Cable rehabilitates investment banking

 
Vince Cable

I have been a bit confused about what the new business bank being set up by the government will do, and I fear that is only in part because I have been away for a bit.

With Vince Cable set to announce today at the LibDems' annual conference that £1bn of public money will go into it, I thought I should try to find out a bit more about its aims and designs. So, for what it's worth, this is what I have learned.

First, this is an attempt at serious structural financial reform to provide longer term, stable loans to smaller businesses, not a quick fix. The bank will take at least 18 months to get going, so will do nothing to tackle the current perceived shortage of loans for smaller businesses (the Bank of England's Funding for Lending is the putative quick fix).

Second, it will not actually provide any loans itself. This will be a new private-sector investment bank (though, presumably for PR reasons, officials prefer to call it a "wholesale bank"), in which the government will have a stake of around a third. And it will buy loans that banks - including the High Street banks - have made to smaller companies.

The intention is that these would be longer-term loans with a maturity of about 10 years, that small businesses find hard to prise out of our risk-averse banks.

The new bank would then package the loans into bonds and sell them to investors, such as pension funds.

In other words, it is the latest initiative to provide the financial bridge that British industry has wanted for more or less as long as I have been conscious of the existence of British industry, viz long-term finance for growing companies from the institutions that invest for the long term.

To put it another way, it is an attempt to give securitisation - the packaging of loans in to bonds, the process that wreaked so much havoc in the 2007/8 financial crisis - a good name.

That is more than a vain hope.

Arguably one of the great weaknesses of the British and European economies is that capital-strapped banks play too dominant a role in the provision of vital finance to businesses (and households). For all that the US recovery is seen in the US as too weak, one of the reasons it has been stronger than Britain's is that Americans can in effect borrow from investors, rather than banks, in a way that does not happen here.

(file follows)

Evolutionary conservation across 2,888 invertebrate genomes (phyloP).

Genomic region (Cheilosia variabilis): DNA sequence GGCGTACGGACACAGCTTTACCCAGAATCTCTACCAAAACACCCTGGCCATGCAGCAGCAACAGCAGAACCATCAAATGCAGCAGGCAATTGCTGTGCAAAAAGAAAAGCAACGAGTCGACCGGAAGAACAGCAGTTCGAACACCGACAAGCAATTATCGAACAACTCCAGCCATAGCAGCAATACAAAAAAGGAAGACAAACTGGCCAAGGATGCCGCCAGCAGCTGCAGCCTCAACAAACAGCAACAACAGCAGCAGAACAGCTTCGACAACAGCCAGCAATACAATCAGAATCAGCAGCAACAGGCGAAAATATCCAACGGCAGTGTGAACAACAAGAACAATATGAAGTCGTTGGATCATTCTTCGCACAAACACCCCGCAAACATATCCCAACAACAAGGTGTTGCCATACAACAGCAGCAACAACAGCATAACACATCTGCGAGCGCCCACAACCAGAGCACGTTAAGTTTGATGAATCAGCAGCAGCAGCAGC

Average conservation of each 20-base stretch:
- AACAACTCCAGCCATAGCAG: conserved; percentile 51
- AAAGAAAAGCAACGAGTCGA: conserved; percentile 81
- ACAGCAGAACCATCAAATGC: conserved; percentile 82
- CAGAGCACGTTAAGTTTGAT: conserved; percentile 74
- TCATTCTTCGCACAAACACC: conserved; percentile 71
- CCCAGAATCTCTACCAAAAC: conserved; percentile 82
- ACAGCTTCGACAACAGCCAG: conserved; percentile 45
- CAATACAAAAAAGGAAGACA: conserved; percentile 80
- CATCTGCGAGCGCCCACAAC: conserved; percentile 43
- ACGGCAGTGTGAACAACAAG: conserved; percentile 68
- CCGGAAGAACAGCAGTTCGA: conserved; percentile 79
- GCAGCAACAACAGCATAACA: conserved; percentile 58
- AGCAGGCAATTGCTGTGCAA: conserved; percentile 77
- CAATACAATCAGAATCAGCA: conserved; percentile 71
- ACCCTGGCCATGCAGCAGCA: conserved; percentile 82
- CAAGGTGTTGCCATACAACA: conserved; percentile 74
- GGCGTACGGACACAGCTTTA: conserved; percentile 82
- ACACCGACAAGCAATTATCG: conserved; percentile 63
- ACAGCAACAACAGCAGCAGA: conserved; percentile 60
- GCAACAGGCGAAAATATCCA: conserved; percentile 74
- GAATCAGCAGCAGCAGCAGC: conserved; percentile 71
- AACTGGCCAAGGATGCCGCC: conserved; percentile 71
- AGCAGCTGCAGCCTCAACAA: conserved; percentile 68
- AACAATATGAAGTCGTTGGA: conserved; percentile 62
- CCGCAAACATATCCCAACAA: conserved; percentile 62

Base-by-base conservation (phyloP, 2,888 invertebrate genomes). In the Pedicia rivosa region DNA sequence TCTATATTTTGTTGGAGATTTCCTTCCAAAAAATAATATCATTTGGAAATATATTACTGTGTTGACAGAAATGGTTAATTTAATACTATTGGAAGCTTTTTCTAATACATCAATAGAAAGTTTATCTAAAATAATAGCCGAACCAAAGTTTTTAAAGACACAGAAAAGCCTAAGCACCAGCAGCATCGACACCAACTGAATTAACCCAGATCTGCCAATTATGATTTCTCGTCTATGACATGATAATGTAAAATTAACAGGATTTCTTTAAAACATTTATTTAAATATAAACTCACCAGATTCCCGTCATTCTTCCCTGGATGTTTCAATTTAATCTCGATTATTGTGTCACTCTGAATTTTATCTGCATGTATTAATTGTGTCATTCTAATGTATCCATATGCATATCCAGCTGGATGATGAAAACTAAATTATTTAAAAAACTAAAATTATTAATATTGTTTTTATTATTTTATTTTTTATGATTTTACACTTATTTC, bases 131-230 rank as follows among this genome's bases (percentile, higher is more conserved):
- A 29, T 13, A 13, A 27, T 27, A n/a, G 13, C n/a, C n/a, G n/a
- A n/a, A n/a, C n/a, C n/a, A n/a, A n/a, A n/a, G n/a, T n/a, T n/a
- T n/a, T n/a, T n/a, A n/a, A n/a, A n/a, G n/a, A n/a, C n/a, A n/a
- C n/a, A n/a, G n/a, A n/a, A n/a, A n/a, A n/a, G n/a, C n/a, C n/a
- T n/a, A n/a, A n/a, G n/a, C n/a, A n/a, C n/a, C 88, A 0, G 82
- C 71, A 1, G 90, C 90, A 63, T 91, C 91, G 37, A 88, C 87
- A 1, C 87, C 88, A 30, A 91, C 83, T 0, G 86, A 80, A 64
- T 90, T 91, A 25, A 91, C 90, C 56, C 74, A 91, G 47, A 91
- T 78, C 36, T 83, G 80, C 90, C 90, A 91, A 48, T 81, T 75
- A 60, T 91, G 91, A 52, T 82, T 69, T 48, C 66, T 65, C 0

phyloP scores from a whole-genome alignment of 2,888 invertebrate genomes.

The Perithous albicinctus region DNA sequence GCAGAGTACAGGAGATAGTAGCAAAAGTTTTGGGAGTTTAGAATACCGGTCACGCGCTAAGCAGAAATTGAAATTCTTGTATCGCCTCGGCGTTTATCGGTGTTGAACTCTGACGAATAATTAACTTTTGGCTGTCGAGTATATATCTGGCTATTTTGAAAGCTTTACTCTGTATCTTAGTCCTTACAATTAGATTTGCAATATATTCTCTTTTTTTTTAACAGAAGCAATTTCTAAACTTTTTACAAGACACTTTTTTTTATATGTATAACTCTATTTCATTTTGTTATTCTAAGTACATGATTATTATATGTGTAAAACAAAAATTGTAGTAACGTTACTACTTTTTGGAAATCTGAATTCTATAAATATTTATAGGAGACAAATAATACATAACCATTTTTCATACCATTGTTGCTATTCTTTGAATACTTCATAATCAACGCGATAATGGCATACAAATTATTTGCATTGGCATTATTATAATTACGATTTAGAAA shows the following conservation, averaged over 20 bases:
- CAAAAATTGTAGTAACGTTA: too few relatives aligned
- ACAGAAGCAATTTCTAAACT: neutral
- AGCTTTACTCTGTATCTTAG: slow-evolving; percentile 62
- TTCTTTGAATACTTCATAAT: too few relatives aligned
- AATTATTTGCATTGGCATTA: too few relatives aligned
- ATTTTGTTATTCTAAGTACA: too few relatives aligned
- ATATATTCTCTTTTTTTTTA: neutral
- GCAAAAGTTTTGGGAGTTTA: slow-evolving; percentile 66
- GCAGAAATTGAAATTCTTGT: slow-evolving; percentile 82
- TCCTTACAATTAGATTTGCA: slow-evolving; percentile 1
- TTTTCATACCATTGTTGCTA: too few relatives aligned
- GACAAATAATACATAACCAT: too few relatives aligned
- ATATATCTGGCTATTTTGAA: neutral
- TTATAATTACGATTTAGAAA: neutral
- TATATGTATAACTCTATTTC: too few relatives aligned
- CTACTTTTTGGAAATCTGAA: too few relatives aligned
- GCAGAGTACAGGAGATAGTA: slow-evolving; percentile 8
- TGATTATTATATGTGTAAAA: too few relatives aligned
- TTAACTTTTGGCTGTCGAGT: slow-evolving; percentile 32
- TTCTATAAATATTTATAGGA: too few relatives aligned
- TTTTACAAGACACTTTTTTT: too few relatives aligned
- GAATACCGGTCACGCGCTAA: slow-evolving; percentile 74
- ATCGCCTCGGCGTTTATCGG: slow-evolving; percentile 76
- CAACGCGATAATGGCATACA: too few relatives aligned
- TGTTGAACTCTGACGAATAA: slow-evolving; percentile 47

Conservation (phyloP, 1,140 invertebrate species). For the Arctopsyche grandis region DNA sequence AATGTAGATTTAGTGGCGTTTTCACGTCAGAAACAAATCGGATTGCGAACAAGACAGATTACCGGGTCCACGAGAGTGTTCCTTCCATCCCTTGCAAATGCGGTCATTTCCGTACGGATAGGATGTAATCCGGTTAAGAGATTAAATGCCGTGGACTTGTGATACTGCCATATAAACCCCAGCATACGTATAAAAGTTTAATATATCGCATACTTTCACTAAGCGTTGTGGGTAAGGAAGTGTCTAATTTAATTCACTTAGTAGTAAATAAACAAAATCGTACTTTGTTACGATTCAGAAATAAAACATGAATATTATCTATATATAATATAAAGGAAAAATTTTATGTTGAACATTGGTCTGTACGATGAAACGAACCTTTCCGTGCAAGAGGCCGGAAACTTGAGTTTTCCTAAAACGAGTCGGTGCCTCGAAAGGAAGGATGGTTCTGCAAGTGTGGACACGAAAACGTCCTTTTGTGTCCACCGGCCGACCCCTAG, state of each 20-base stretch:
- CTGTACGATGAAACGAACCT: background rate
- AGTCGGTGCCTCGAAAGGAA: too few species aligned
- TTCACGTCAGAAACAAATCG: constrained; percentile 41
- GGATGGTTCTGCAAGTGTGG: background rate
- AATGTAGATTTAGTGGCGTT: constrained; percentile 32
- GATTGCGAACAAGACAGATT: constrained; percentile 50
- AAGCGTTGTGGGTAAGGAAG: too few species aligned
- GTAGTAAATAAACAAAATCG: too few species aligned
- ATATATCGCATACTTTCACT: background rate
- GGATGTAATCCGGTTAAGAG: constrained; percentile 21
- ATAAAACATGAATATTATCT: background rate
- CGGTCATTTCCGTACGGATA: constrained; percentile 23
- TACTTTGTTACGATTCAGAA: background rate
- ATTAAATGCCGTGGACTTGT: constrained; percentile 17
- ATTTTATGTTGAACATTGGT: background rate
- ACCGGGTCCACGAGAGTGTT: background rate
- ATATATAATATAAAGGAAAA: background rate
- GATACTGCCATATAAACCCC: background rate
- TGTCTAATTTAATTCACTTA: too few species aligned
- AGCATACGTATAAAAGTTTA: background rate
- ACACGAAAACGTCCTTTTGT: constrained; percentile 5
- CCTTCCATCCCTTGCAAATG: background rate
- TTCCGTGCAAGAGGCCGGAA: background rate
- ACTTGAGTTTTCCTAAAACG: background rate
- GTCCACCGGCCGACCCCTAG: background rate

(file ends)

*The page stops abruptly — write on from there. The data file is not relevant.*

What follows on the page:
Unlocking the funding potential of British pension schemes and insurance companies may well be a good thing.

How much additional long-term lending could go to Britain's family-owned companies and their ilk? Well if the government's £1bn of equity and guarantees is there to absorb potential losses of - say - 10% on the value of the loans being made, then it could underpin about £10bn of incremental lending.

Which would be a useful addition to an under-developed market.

By the way, the reason the government wants to be only a minority investor in the new bank is that - with the public finances mending at snail's pace - it feels obliged to limit the exposure that appears on its own balance sheet to £1bn, not the multiple which may be provided to companies in the form of finance.

So there is a bit of creative accounting by the Treasury. But small companies won't give a damn, if - like their German and US counterparts - they get access to loans that can't and won't be withdrawn as and when they and the economy catch another cold.

 
Robert Peston Article written by Robert Peston Robert Peston Economics editor

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  • rate this
    0

    Comment number 451.

    Small business and Start ups which have the highest growth potential are still very unlikely to see any benefit from this as long as the banks are the intermediary. Too little too late and without taking the reins the gov't will make little change.